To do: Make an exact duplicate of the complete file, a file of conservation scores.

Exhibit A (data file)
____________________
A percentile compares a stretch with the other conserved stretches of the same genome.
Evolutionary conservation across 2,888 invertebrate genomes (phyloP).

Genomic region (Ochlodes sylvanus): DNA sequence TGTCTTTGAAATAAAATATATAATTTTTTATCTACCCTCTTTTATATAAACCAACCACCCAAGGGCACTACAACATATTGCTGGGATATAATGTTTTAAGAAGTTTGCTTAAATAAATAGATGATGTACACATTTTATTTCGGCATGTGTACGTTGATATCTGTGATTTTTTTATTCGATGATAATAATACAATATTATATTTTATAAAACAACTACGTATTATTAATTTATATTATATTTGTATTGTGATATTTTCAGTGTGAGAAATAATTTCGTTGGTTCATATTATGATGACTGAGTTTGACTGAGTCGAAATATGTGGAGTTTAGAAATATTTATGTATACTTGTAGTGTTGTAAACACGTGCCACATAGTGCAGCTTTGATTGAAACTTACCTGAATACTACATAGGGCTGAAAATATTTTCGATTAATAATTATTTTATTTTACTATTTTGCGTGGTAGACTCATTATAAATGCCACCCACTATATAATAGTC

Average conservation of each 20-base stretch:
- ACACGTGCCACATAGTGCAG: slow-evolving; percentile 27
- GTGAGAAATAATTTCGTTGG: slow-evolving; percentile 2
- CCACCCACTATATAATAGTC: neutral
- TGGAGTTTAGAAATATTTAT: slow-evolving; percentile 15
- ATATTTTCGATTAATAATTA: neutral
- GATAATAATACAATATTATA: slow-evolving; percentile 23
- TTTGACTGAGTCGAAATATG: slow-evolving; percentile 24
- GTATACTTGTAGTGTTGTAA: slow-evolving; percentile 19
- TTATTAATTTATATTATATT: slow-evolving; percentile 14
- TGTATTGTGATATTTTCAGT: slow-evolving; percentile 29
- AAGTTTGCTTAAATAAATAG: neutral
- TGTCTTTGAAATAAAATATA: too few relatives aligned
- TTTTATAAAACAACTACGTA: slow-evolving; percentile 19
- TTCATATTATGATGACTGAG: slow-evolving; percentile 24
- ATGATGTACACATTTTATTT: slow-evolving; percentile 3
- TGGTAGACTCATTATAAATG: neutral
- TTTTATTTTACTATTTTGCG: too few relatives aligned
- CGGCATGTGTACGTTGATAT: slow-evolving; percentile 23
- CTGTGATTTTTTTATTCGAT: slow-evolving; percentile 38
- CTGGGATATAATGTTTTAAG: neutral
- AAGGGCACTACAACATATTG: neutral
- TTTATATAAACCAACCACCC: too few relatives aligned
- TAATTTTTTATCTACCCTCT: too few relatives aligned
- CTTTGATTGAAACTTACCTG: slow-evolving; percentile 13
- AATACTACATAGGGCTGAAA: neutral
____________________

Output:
A percentile compares a stretch with the other conserved stretches of the same genome.
Evolutionary conservation across 2,888 invertebrate genomes (phyloP).

Genomic region (Ochlodes sylvanus): DNA sequence TGTCTTTGAAATAAAATATATAATTTTTTATCTACCCTCTTTTATATAAACCAACCACCCAAGGGCACTACAACATATTGCTGGGATATAATGTTTTAAGAAGTTTGCTTAAATAAATAGATGATGTACACATTTTATTTCGGCATGTGTACGTTGATATCTGTGATTTTTTTATTCGATGATAATAATACAATATTATATTTTATAAAACAACTACGTATTATTAATTTATATTATATTTGTATTGTGATATTTTCAGTGTGAGAAATAATTTCGTTGGTTCATATTATGATGACTGAGTTTGACTGAGTCGAAATATGTGGAGTTTAGAAATATTTATGTATACTTGTAGTGTTGTAAACACGTGCCACATAGTGCAGCTTTGATTGAAACTTACCTGAATACTACATAGGGCTGAAAATATTTTCGATTAATAATTATTTTATTTTACTATTTTGCGTGGTAGACTCATTATAAATGCCACCCACTATATAATAGTC

Average conservation of each 20-base stretch:
- ACACGTGCCACATAGTGCAG: slow-evolving; percentile 27
- GTGAGAAATAATTTCGTTGG: slow-evolving; percentile 2
- CCACCCACTATATAATAGTC: neutral
- TGGAGTTTAGAAATATTTAT: slow-evolving; percentile 15
- ATATTTTCGATTAATAATTA: neutral
- GATAATAATACAATATTATA: slow-evolving; percentile 23
- TTTGACTGAGTCGAAATATG: slow-evolving; percentile 24
- GTATACTTGTAGTGTTGTAA: slow-evolving; percentile 19
- TTATTAATTTATATTATATT: slow-evolving; percentile 14
- TGTATTGTGATATTTTCAGT: slow-evolving; percentile 29
- AAGTTTGCTTAAATAAATAG: neutral
- TGTCTTTGAAATAAAATATA: too few relatives aligned
- TTTTATAAAACAACTACGTA: slow-evolving; percentile 19
- TTCATATTATGATGACTGAG: slow-evolving; percentile 24
- ATGATGTACACATTTTATTT: slow-evolving; percentile 3
- TGGTAGACTCATTATAAATG: neutral
- TTTTATTTTACTATTTTGCG: too few relatives aligned
- CGGCATGTGTACGTTGATAT: slow-evolving; percentile 23
- CTGTGATTTTTTTATTCGAT: slow-evolving; percentile 38
- CTGGGATATAATGTTTTAAG: neutral
- AAGGGCACTACAACATATTG: neutral
- TTTATATAAACCAACCACCC: too few relatives aligned
- TAATTTTTTATCTACCCTCT: too few relatives aligned
- CTTTGATTGAAACTTACCTG: slow-evolving; percentile 13
- AATACTACATAGGGCTGAAA: neutral